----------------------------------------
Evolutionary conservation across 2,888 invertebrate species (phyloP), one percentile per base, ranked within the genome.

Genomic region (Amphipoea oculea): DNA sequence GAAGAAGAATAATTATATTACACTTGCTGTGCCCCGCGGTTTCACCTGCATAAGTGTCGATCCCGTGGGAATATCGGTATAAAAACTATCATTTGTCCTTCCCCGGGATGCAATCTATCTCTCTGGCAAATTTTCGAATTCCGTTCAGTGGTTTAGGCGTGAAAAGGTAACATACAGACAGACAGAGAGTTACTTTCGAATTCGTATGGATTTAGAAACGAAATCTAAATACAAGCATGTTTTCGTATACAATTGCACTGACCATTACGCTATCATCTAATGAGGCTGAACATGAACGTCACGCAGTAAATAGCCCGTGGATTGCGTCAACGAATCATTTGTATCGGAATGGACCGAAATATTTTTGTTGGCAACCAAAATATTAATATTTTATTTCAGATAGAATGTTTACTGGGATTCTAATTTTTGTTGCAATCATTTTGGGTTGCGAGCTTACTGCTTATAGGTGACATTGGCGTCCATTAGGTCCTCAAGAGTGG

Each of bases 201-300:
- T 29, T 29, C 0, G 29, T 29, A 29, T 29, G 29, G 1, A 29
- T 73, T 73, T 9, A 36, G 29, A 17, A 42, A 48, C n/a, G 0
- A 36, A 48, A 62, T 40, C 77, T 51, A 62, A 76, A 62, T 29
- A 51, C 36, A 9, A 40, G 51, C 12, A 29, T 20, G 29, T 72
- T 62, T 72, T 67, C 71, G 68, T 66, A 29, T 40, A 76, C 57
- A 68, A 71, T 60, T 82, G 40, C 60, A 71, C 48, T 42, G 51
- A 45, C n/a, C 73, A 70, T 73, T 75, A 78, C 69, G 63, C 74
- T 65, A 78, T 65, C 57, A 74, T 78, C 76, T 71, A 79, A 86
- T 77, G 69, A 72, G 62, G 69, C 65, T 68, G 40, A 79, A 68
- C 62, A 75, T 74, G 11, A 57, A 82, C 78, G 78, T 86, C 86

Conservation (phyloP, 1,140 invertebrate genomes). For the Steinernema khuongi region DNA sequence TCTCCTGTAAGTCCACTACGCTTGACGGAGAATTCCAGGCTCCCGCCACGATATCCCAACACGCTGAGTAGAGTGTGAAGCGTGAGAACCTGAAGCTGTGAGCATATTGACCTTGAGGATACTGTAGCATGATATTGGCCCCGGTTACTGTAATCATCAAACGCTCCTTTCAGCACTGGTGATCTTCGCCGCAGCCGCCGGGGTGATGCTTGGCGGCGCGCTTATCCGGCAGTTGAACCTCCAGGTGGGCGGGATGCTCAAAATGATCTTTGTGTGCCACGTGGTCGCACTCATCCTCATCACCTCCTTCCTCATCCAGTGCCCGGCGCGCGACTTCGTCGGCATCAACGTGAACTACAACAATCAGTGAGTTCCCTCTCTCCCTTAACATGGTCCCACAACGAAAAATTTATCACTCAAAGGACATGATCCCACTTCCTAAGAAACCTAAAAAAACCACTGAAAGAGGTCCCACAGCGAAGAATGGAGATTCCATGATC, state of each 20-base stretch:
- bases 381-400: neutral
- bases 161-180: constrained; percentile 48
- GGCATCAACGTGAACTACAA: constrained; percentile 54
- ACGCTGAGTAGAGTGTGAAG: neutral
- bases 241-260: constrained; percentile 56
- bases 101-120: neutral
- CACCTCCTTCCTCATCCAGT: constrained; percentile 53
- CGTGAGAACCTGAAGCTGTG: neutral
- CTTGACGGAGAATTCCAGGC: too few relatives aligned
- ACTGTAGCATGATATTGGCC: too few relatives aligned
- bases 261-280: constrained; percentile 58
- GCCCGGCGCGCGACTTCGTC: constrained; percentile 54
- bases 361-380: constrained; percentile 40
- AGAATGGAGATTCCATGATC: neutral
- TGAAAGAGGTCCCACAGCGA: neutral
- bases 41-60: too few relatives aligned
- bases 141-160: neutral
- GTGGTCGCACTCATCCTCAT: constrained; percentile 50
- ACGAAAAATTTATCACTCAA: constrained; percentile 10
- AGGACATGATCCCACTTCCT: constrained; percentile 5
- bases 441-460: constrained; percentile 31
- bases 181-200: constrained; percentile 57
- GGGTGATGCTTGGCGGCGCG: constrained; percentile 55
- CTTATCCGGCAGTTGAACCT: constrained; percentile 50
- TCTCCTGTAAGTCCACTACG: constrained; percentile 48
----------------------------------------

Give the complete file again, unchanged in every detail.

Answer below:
Evolutionary conservation across 2,888 invertebrate species (phyloP), one percentile per base, ranked within the genome.

Genomic region (Amphipoea oculea): DNA sequence GAAGAAGAATAATTATATTACACTTGCTGTGCCCCGCGGTTTCACCTGCATAAGTGTCGATCCCGTGGGAATATCGGTATAAAAACTATCATTTGTCCTTCCCCGGGATGCAATCTATCTCTCTGGCAAATTTTCGAATTCCGTTCAGTGGTTTAGGCGTGAAAAGGTAACATACAGACAGACAGAGAGTTACTTTCGAATTCGTATGGATTTAGAAACGAAATCTAAATACAAGCATGTTTTCGTATACAATTGCACTGACCATTACGCTATCATCTAATGAGGCTGAACATGAACGTCACGCAGTAAATAGCCCGTGGATTGCGTCAACGAATCATTTGTATCGGAATGGACCGAAATATTTTTGTTGGCAACCAAAATATTAATATTTTATTTCAGATAGAATGTTTACTGGGATTCTAATTTTTGTTGCAATCATTTTGGGTTGCGAGCTTACTGCTTATAGGTGACATTGGCGTCCATTAGGTCCTCAAGAGTGG

Each of bases 201-300:
- T 29, T 29, C 0, G 29, T 29, A 29, T 29, G 29, G 1, A 29
- T 73, T 73, T 9, A 36, G 29, A 17, A 42, A 48, C n/a, G 0
- A 36, A 48, A 62, T 40, C 77, T 51, A 62, A 76, A 62, T 29
- A 51, C 36, A 9, A 40, G 51, C 12, A 29, T 20, G 29, T 72
- T 62, T 72, T 67, C 71, G 68, T 66, A 29, T 40, A 76, C 57
- A 68, A 71, T 60, T 82, G 40, C 60, A 71, C 48, T 42, G 51
- A 45, C n/a, C 73, A 70, T 73, T 75, A 78, C 69, G 63, C 74
- T 65, A 78, T 65, C 57, A 74, T 78, C 76, T 71, A 79, A 86
- T 77, G 69, A 72, G 62, G 69, C 65, T 68, G 40, A 79, A 68
- C 62, A 75, T 74, G 11, A 57, A 82, C 78, G 78, T 86, C 86

Conservation (phyloP, 1,140 invertebrate genomes). For the Steinernema khuongi region DNA sequence TCTCCTGTAAGTCCACTACGCTTGACGGAGAATTCCAGGCTCCCGCCACGATATCCCAACACGCTGAGTAGAGTGTGAAGCGTGAGAACCTGAAGCTGTGAGCATATTGACCTTGAGGATACTGTAGCATGATATTGGCCCCGGTTACTGTAATCATCAAACGCTCCTTTCAGCACTGGTGATCTTCGCCGCAGCCGCCGGGGTGATGCTTGGCGGCGCGCTTATCCGGCAGTTGAACCTCCAGGTGGGCGGGATGCTCAAAATGATCTTTGTGTGCCACGTGGTCGCACTCATCCTCATCACCTCCTTCCTCATCCAGTGCCCGGCGCGCGACTTCGTCGGCATCAACGTGAACTACAACAATCAGTGAGTTCCCTCTCTCCCTTAACATGGTCCCACAACGAAAAATTTATCACTCAAAGGACATGATCCCACTTCCTAAGAAACCTAAAAAAACCACTGAAAGAGGTCCCACAGCGAAGAATGGAGATTCCATGATC, state of each 20-base stretch:
- bases 381-400: neutral
- bases 161-180: constrained; percentile 48
- GGCATCAACGTGAACTACAA: constrained; percentile 54
- ACGCTGAGTAGAGTGTGAAG: neutral
- bases 241-260: constrained; percentile 56
- bases 101-120: neutral
- CACCTCCTTCCTCATCCAGT: constrained; percentile 53
- CGTGAGAACCTGAAGCTGTG: neutral
- CTTGACGGAGAATTCCAGGC: too few relatives aligned
- ACTGTAGCATGATATTGGCC: too few relatives aligned
- bases 261-280: constrained; percentile 58
- GCCCGGCGCGCGACTTCGTC: constrained; percentile 54
- bases 361-380: constrained; percentile 40
- AGAATGGAGATTCCATGATC: neutral
- TGAAAGAGGTCCCACAGCGA: neutral
- bases 41-60: too few relatives aligned
- bases 141-160: neutral
- GTGGTCGCACTCATCCTCAT: constrained; percentile 50
- ACGAAAAATTTATCACTCAA: constrained; percentile 10
- AGGACATGATCCCACTTCCT: constrained; percentile 5
- bases 441-460: constrained; percentile 31
- bases 181-200: constrained; percentile 57
- GGGTGATGCTTGGCGGCGCG: constrained; percentile 55
- CTTATCCGGCAGTTGAACCT: constrained; percentile 50
- TCTCCTGTAAGTCCACTACG: constrained; percentile 48